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Motivation

This demo aims at showing how state machines can be used to modelize reactive systems, in particular user interfaces. They have long been used for embedded systems, in particular for safety-critical software.

We will use a real case of a multi-step workflow (the visual interface however has been changed, but the logic is the same). A user is applying to a volunteering opportunity, and to do so navigate through a 5-step process, with a specific screen dedicated to each step. When moving from one step to another, the data entered by the user is validated then saved asynchronously.

That multi-step workflow will be implemented in two iterations :

  • In the first iteration, we will do optimistic saves, i.e. we will not wait or check for a confirmation message and directly move to the next step. We will also fetch data remotely and assume that fetch will always be successful (call that optimistic fetch). This will helps us showcase the definition and behaviour of an extended state machine.
  • In the second iteration, we will implement retries with exponential back-off for the initial data-fetching. We will also implement pessimistic save for the most 'expensive' step in the workflow. This will in turn serve to showcase an hierarchical extended state machine.

With those two examples, we will be able to conclude by recapitulating the advantages and trade-off associated to using state machines for specifying and implementing user interfaces.

The implementation uses cyclejs as framework, and state-transducer as a state machine library.

General specifications

Here are the initial specifications for the volunteer application workflow, as extracted from the UX designers. Those initial specifications are light in details, and are simple lo-fi wireframes.

wireframes

In addition, the following must hold :

  • it should be possible for the user to interrupt at any time its application and continue it later from where it stopped
  • user-generated data must be validated
  • after entering all necessary data for his application, the user can review them and decide to modify some of them, by returning to the appropriate screen (cf. pencil icons in the wireframe)

First iteration

Modelizing the user flow with an extended state machine

On the first iteration, the provided wireframes are refined into a workable state machine, which reproduces the provided user flow, while addressing key implementation details (error flows, data fetching).

extended state machine

The behaviour is pretty self-explanatory. The machines moves from its initial state to the fetch state which awaits for a fetch event carrying the fetched data (previously saved application data). From that, the sequence of screens flows in function of the user flow and rules defined.

Note that we could have included processing of the fetch event inside our state machine. We could have instead fetched the relevant data, and then start the state machine with an initial INIT event which carries the fetched data. Another option is also to start the state machine with an initial extended state which includes the fetched data.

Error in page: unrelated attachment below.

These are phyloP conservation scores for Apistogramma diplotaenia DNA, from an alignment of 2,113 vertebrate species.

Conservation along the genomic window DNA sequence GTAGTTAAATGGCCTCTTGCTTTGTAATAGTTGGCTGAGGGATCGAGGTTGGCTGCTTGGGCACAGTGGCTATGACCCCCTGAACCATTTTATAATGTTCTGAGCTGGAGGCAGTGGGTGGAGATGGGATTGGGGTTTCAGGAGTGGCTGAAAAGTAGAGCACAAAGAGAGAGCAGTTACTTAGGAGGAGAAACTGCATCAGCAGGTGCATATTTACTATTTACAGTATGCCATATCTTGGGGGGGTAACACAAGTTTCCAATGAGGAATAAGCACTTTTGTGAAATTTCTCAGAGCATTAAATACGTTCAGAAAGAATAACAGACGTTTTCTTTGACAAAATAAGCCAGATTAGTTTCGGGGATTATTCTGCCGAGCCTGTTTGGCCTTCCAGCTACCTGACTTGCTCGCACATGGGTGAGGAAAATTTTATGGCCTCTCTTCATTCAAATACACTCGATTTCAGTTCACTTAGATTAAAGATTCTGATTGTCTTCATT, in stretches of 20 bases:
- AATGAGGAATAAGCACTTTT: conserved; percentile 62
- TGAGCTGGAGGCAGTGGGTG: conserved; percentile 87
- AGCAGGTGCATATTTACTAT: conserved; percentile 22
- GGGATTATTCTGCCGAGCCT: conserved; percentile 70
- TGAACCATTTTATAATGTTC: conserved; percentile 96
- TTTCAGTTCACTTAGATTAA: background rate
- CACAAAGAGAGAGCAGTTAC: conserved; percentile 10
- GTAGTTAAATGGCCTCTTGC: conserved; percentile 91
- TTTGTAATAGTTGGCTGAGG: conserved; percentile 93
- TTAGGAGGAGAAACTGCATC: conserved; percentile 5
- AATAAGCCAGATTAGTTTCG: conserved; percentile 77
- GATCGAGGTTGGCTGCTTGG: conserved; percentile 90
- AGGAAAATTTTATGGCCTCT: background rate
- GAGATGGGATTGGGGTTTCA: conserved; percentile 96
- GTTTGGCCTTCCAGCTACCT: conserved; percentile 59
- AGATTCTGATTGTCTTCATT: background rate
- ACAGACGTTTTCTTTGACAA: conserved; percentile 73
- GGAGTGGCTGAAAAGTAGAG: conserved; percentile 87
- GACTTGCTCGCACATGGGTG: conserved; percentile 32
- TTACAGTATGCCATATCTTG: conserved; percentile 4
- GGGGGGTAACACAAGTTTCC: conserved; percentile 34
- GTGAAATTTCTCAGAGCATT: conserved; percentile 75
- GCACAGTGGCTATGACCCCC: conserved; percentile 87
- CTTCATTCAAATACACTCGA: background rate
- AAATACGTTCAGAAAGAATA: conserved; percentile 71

demo

Tests

Test strategy

It is important to understand that the defined state machine acts as a precise specification for the reactive system under development. The model is precise enough to double as implementation for that reactive system (partial implementation, as our model does not modelize actual actions, nor the interfaced systems, e.g. HTTP requests, the network, etc.), but is primarily a specification of the system under study. In the context of this illustrative example, we used our state transducer library to actually implement the specified state machine.

It ensues two consequences for our tests :

  • the effectful part of the reactive system must be tested separately, for instance during end-to-end or acceptance tests
  • assuming that our library is correct (!), testing the implementation is testing the model, as the correctness of any one means the correctness of the other.

We thus need to test the implementation to discover possible mistakes in our model. The only way to do this is manually : we cannot use the outputs produced by the model as oracle, as they are precisely what is being tested against. Hence test generation and execution can be automated, but test validation remains manual.

That is the first point. The second point is that the test space for our implementation consists of any sequence of events admitted by the machine (assuming that events not accepted by the machine have the same effect that if they did not exist in the first place : the machine ignores them). That sequence is essentially infinite, so any testing of such reactive system necessarily involves only a finite subset of the test space. How to pick that subset in a way to generate a minimum confidence level is the crux of the matter and conditions the testing strategy to adopt.

Because our model is both specification and implementation target, testing our model involves testing the different paths in the model[^1]. Creating the abstract test suite is an easily automatable process of simply traversing through the states and transitions in the model, until the wanted model coverage is met. The abstract test suite can be reified into executable concrete test suites, and actual outputs (from the model implementation) are compared manually to expected outputs (derived from the informal requirements which originated the model).

[^1]: Those paths can be split into control paths and data paths (the latter relating to the set of values the extended state can take, and addressed by data coverage criteria). We will address only the control paths.

Miscellaneous model coverage criteria[^2] are commonly used when designing a test suite with the help of a model:

  • All states coverage is achieved when the test reaches every state in the model at least once. This is usually not a sufficient level of coverage, because behavior faults are only accidentally found. If there is a bug in a transition between a specific state pair, it can be missed even if all states coverage is reached.
  • All transitions coverage is achieved when the test executes every transition in the model at least once. This automatically entails also all states coverage. Reaching all transitions coverage doesn’t require that any specific sequence is executed, as long as all transitions are executed once. A bug that is revealed only when a specific sequence of transitions is executed, is missed even in this coverage level. The coverage can be increased by requiring :
  • All n-transition coverage, meaning that all possible transition sequences of n or more transitions are included in the test suite.
  • All path coverage is achieved when all possible branches of the underlying model graph are taken (exhaustive test of the control structure). This corresponds to the previous coverage criteria for a high enough n
  • All one-loop path, and All loop-free paths are more restrictive criteria focusing on loops in the model

testing criteria